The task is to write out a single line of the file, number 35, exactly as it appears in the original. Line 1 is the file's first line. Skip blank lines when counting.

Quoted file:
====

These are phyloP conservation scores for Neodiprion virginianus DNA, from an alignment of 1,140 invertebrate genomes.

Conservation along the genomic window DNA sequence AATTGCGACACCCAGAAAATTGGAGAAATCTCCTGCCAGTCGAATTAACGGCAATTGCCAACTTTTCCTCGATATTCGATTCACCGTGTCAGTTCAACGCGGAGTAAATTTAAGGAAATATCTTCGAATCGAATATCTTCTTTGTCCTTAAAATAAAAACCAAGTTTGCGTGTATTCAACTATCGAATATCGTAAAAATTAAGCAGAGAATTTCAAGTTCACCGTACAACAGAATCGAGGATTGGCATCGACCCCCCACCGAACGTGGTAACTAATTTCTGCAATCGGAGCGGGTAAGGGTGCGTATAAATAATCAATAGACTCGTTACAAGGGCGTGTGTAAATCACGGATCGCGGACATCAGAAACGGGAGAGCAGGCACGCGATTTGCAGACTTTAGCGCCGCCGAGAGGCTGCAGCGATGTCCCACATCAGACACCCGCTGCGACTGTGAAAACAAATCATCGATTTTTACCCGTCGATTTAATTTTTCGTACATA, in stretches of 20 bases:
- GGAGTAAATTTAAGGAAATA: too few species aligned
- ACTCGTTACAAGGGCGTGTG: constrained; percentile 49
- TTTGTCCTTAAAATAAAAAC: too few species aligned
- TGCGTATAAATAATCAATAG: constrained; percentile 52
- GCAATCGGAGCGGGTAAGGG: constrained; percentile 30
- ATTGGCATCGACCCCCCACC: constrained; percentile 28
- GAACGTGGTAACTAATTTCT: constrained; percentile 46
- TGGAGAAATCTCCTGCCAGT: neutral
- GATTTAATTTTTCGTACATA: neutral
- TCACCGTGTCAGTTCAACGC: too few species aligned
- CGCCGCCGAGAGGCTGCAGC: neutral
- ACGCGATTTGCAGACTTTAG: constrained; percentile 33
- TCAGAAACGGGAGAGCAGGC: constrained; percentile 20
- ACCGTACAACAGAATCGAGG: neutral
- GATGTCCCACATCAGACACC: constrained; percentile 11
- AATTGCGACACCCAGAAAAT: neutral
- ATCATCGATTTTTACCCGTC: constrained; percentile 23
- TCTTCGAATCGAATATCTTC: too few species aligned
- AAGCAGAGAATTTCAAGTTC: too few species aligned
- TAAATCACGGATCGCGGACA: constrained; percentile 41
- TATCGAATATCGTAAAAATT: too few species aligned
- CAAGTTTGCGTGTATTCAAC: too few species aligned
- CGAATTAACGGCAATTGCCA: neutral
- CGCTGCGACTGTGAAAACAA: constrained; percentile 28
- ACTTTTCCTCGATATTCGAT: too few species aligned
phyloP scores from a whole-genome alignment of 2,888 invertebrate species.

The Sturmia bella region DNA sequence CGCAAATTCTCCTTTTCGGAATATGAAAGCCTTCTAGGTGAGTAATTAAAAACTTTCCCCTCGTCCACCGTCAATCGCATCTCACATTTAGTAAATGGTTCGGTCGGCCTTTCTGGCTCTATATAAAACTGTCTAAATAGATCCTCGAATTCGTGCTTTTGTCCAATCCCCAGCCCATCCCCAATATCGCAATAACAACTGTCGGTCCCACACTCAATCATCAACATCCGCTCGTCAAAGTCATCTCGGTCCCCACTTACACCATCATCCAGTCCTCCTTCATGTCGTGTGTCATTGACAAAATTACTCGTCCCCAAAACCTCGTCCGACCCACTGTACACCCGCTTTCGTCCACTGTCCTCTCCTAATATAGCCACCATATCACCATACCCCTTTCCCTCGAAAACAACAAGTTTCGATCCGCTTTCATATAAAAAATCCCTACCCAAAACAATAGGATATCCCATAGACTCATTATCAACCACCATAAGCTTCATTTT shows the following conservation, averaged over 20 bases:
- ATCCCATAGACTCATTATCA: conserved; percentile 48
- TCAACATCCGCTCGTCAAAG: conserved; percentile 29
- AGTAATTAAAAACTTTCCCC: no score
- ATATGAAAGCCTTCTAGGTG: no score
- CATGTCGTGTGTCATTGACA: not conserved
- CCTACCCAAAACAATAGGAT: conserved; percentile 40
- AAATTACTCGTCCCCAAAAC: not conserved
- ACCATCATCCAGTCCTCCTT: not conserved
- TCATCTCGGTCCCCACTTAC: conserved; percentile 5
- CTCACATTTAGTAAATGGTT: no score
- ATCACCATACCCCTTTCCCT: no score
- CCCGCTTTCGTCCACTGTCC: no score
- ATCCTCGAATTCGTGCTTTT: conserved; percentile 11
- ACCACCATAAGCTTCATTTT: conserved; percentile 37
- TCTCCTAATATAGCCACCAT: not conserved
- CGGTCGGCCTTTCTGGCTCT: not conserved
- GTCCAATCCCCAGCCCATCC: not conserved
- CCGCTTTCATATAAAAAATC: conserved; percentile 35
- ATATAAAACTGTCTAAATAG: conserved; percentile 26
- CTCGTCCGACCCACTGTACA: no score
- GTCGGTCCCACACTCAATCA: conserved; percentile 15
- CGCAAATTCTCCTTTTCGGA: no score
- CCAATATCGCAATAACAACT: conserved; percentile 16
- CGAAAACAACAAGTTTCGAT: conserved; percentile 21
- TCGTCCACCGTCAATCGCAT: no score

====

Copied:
- CCTACCCAAAACAATAGGAT: conserved; percentile 40